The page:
Letters To The Editor


May 08, 2007

A safe, remote site for new LNG plant

The editorial "Too close for comfort" (May 1) on the proposed AES Corp. Sparrows Point liquefied natural gas facility focuses on its distance from populated areas and from those involved in the decision-making process on the proposal's fate.

The siting of an infrastructure project is always a difficult process. Sometimes the complaints about the location are based on good reasons; sometimes they are based on misinformation.

In the case of the LNG facility, many of the critics of the project have bought into misinformation aboutit.

For example, liquefied natural gas does not explode; the site is not a Superfund site; dredging would not harm the Chesapeake Bay (dredging would improve the quality of the bay by removing contaminants that now migrate into sensitive areas); local shipping would not be adversely impacted; and the facility would be a highly unlikely terrorist target.

All the documentation supporting these and other points has been made public over the past 15 months.

AES has every reason to move forward with the approval process for this facility.

By any objective standard, Sparrows Point is a safe and remote site.

Building an LNG plant there would help Maryland and nearby states meet their growing energy needs and provide other significant economic benefits, including the opportunity to lower Marylanders' energy bills and provide state and local government with at least $13 million per year in new tax revenues.

Indeed, The Sun's editorial points to the reasons a decision-maker who is removed from local politics is needed in this process.

Such a decision-maker can toss aside misinformation and make an objective assessment of the project's impacts and benefits.

Kent Morton

Arlington, Va.

The writer is project director for the Sparrows Point LNG facility for AES Corp.

State law helps hide extent of sex abuse

I was amused to read in Liz F. Kay's article "Keeler's age opens issue of succession" (May 6) that "Baltimore has remained relatively unscathed by the clergy abuse scandals."

Really? The fact is that Maryland's statute of limitations prevents many victims of childhood sexual abuse from ever receiving justice.

Victims of sexual abuse in Maryland must report the abuse before their 25th birthday. Every year, Cardinal William H. Keeler opposes legislation in Annapolis that would change this rule.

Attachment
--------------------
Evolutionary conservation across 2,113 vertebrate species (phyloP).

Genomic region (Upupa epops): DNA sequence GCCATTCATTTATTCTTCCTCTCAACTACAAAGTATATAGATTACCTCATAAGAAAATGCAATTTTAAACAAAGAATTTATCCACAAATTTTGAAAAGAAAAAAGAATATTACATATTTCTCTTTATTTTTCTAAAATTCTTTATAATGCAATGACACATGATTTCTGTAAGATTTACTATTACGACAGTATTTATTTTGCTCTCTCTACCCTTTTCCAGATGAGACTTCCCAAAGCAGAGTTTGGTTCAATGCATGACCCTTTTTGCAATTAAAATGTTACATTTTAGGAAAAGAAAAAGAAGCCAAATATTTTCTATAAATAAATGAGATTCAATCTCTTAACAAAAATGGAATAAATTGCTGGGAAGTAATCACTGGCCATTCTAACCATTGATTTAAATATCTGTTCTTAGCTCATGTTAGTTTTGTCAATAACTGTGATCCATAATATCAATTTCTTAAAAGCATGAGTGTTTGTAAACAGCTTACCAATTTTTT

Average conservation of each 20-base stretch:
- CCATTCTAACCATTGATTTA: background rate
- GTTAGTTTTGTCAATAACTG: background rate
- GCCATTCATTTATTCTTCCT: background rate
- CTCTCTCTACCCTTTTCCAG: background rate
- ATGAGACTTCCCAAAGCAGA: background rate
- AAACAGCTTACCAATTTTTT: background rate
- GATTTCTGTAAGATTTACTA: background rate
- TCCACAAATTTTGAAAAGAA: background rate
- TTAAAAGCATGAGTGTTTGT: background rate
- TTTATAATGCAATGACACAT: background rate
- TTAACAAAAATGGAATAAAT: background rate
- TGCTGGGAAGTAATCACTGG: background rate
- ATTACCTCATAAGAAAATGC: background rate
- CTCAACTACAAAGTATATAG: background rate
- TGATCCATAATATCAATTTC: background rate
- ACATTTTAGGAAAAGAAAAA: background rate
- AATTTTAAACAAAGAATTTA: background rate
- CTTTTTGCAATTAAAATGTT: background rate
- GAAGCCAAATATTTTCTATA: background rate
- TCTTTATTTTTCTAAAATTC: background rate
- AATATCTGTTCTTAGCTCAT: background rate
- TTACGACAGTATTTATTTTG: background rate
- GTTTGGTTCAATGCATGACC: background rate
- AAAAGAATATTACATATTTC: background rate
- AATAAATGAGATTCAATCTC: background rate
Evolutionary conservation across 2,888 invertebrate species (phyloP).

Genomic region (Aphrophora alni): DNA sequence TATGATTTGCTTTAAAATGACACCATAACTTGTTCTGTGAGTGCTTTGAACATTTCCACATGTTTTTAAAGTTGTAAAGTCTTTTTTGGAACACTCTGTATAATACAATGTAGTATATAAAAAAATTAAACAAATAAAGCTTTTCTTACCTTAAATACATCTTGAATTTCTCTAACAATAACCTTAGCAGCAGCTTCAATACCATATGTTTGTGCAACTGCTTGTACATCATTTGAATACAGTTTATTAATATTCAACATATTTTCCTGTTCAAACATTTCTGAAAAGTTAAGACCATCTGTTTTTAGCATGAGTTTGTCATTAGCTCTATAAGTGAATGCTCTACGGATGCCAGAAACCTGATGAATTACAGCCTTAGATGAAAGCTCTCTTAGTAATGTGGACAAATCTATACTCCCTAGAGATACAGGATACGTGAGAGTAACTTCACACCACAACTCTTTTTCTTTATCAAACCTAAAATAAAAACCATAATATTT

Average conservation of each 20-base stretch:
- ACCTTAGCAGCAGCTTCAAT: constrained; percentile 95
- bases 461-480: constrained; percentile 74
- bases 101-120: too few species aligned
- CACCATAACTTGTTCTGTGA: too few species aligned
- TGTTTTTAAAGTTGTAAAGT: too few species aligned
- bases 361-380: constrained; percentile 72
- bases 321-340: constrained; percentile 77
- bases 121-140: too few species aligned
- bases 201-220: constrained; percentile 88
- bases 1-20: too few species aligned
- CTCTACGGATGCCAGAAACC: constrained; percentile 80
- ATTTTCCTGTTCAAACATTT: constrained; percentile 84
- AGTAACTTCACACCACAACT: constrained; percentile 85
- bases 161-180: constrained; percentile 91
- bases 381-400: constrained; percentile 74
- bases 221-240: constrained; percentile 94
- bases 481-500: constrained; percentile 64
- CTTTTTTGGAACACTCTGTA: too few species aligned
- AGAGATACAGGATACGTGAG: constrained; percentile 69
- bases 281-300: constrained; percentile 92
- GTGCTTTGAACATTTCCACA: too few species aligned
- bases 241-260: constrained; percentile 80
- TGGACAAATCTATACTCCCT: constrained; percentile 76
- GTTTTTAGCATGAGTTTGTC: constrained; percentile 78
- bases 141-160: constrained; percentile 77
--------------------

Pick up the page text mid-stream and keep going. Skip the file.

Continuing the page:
When the laws change, and they will, the Archdiocese of Baltimore will be held accountable for many molested Catholic children who are now middle-aged and older.

Kurt B. Gladsky


The writer is the founder of the Greater Baltimore Survivors Network of Those Abused by Priests.

Failed presidency calls for new course

Eugene Steuerle misses the point entirely ("Why even Democrats should hope for President Bush to succeed," Opinion * Commentary, May 3): Those of us who oppose President Bush are doing so not because we hope he fails; he has already failed miserably.

We are trying to stop the unmitigated disaster his policies have created, at home and abroad.

From the enormous budget deficit, the ongoing disaster in New Orleans and the denial of global warming to the Medicare Modernization Act of 2003, the Iraq war and the alienation of virtually every ally the United States has, this is a failed presidency.

It's much too late to hope for some iota of success.

One can only hope the worst is over and the Democrats are successful in their attempts to change the course the president blindly continues to follow.

Sarah Lawrence


Focus on death toll right here at home

We all mourn when we read and hear of the number of young people from Maryland who have given their lives in the ongoing war in Iraq.

But how do we feel about the number of senseless and brutal killings every day in our state, and especially in Baltimore, committed by our own citizens against one another?

Let's think about that.

Marian Byrne

White Marsh

Good luck for felons puts citizens at risk

Yet again, Margaret Burns, the spokeswoman for Baltimore State's Attorney Patricia C. Jessamy, has answers about why criminals with long records are still on the street and get away with criminal activities.

But The Sun's article "Felon's lucky streak ends in federal court" (May 3) stated that "judge after state judge either set aside criminal charges against him or threw them out altogether. Attempted murder, assault, kidnapping, drug dealing - gone, gone, gone, gone."

With a record like the one he had, why was Maurice Mouzon walking the streets? And there are many others like him walking the streets.

That is the biggest part of our problems with criminals today.

It seems our city state's attorney has a hard time prosecuting people.

Why is there so much wheeling and dealing with these people? Why aren't stiff sentences handed out?

Something badly needs to be done about the functioning of our state court system.

It should not be up to federal courts to pick up where we leave off.

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